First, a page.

Investing modest amounts of money in high-quality shares on a regular basis could lead to a growing passive income over the long run, in my view.
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Making an attractive passive income over the long run does not necessarily require large sums of capital. Nor does it need an investor to constantly buy and sell stocks depending on which sectors are outperforming the wider stock market.
Rather, a simple buy-and-hold strategy that focuses on purchasing high-quality companies at low prices can produce a large portfolio. From this, a generous income can be drawn that provides financial freedom in the long run.
A buy-and-hold strategy to make a passive income
It is tempting to buy and sell stocks over a short time period when aiming to make a worthwhile passive income over the long run. After all, events such as the recent stock market rally can lead to sizeable profits for investors. This may lead them to lock-in profits and seek to repeat their success elsewhere.
However, a buy-and-hold strategy may be more effective in building a portfolio in the long run. Not only does it mean less commission costs and potentially less effort than a plan to trade stocks regularly, it also allows holdings within a portfolio to deliver on their potential. This is especially relevant at the present time, since a number of solid businesses may take many months, or even years, to recover from their present-day challenges.
Furthermore, a buy-and-hold strategy can lead to a larger passive income in the long run. It allows compounding to have a positive effect on a portfolio’s value. Over time, this can turn even modest monthly investments into sizeable sums of capital.
Buying high-quality stocks at cheap prices
As well as using a buy-and-hold strategy, purchasing high-quality companies at low prices can have a positive impact on an investor’s passive income prospects. The past performance of the stock market has shown that recoveries from its declines have always taken place. Therefore, using market cycles to buy undervalued shares can be a means of outperforming the wider index.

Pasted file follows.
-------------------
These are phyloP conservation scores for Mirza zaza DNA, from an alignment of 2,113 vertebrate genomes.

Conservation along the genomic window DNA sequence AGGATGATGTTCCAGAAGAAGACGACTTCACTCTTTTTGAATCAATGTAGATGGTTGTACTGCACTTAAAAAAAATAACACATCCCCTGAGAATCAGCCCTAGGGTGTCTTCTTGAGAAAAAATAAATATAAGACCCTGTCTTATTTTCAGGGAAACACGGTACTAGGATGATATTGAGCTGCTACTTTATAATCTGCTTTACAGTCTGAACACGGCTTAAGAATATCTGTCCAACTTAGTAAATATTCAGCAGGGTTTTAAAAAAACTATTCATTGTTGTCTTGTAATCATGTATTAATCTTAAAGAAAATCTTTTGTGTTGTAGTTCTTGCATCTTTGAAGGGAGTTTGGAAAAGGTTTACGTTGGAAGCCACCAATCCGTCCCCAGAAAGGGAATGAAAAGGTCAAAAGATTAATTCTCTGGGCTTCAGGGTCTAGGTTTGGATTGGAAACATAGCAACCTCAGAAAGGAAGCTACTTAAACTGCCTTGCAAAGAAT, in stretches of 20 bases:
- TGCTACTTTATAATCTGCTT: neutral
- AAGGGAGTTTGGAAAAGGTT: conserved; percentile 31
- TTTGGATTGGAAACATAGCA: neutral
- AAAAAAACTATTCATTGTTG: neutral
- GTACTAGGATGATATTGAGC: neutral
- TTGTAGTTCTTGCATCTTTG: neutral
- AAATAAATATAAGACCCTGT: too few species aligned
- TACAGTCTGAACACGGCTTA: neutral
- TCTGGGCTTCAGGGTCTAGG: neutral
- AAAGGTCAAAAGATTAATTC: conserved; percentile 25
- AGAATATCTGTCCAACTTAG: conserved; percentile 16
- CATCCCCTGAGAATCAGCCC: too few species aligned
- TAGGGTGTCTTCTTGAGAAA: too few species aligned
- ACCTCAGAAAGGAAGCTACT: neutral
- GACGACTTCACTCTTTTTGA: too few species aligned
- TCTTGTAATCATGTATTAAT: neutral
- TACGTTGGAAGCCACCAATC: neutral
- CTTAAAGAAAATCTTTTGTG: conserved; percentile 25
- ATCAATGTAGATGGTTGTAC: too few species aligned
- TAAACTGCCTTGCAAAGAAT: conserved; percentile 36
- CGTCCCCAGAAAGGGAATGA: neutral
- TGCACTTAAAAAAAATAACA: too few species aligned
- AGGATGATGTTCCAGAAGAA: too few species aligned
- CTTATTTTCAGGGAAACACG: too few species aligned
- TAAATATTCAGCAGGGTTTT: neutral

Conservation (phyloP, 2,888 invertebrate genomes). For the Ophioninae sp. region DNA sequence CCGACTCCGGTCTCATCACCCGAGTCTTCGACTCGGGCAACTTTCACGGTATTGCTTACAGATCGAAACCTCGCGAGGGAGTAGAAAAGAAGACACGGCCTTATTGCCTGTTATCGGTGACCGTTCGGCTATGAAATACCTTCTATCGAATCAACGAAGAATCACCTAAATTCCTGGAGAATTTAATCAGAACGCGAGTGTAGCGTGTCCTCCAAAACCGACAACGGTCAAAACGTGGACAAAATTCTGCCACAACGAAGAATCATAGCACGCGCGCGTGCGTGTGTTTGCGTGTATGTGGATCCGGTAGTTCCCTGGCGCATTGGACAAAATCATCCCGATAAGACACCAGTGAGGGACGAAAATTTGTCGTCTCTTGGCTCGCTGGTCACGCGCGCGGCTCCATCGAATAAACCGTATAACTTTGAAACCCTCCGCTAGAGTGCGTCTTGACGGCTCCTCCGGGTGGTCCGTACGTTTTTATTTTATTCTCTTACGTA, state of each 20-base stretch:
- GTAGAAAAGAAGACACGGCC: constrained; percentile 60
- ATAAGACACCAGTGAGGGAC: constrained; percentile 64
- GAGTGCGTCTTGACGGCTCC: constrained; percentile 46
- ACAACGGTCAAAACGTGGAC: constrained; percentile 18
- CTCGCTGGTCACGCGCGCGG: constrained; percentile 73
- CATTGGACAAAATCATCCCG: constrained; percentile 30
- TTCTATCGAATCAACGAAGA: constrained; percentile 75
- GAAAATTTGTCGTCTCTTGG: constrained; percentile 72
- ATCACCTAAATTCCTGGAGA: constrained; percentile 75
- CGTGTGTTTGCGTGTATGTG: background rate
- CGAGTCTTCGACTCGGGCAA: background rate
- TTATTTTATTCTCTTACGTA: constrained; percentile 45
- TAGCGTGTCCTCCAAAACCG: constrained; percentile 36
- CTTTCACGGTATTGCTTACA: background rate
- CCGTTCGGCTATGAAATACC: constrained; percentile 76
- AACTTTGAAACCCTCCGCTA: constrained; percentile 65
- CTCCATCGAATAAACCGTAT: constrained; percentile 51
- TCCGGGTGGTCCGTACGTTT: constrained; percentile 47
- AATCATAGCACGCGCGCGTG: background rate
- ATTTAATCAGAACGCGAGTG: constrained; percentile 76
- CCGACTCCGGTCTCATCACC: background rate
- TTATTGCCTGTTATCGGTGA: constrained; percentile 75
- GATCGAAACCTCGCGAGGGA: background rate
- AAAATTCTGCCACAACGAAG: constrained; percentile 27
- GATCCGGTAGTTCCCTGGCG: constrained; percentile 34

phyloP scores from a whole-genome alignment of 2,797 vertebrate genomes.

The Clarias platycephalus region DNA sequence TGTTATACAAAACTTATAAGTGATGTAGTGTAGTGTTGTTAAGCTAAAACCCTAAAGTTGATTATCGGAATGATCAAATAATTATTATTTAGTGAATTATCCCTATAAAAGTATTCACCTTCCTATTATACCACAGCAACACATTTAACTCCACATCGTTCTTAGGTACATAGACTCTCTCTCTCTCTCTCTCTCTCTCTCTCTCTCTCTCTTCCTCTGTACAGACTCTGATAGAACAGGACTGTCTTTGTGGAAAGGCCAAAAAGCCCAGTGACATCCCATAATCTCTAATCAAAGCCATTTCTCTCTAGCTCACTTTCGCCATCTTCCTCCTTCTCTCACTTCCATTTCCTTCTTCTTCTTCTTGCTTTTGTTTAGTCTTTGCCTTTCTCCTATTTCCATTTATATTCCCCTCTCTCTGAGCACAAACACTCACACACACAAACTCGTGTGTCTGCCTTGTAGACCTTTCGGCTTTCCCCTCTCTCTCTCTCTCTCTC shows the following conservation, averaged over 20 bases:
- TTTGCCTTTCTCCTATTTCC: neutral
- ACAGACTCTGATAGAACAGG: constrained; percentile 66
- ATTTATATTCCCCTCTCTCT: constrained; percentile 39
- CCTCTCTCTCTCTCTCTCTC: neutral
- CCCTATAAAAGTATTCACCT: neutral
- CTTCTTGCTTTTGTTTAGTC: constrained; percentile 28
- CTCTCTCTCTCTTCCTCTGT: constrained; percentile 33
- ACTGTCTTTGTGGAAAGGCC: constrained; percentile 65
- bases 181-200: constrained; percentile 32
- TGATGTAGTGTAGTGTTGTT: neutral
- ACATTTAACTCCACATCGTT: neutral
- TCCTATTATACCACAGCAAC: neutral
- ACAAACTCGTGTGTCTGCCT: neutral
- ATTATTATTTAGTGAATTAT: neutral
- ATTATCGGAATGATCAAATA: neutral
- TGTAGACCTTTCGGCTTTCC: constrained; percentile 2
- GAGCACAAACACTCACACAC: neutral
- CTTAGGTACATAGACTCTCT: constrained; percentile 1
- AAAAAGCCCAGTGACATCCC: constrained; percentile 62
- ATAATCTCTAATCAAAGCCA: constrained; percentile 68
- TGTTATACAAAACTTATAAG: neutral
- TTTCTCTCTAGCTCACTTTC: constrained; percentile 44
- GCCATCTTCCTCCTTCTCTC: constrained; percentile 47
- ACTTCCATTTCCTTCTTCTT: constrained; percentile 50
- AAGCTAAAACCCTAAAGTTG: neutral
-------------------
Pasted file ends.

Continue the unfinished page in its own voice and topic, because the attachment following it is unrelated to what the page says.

Certainly, some stocks are priced at low levels because they have weak finances, lack a competitive advantage or face major challenges that may not be overcome. However, other stocks currently have low valuations based on weak near-term operating outlooks that are likely to reverse as the world economy’s prospects improve.
Investing money to make an income return
Even if an investor matches the high single-digit annual returns of the stock market, they could make an attractive passive income in retirement with a modest monthly investment. For example, investing $250 per month at an annual return of 8% would produce a portfolio valued at $375,000 within 30 years. From this, a 4% annual withdrawal equates to an income of $15,000.
By purchasing strong businesses at low prices and holding them for the long run, it is possible to beat the stock market’s returns. This may lead to an even more appealing income in the coming years.
Where to invest $1,000 right now
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Motley Fool contributor Peter Stephens has no position in any of the stocks mentioned. The Motley Fool Australia has no position in any of the stocks mentioned. The Motley Fool has a disclosure policy. This article contains general investment advice only (under AFSL 400691). Authorised by Bruce Jackson.
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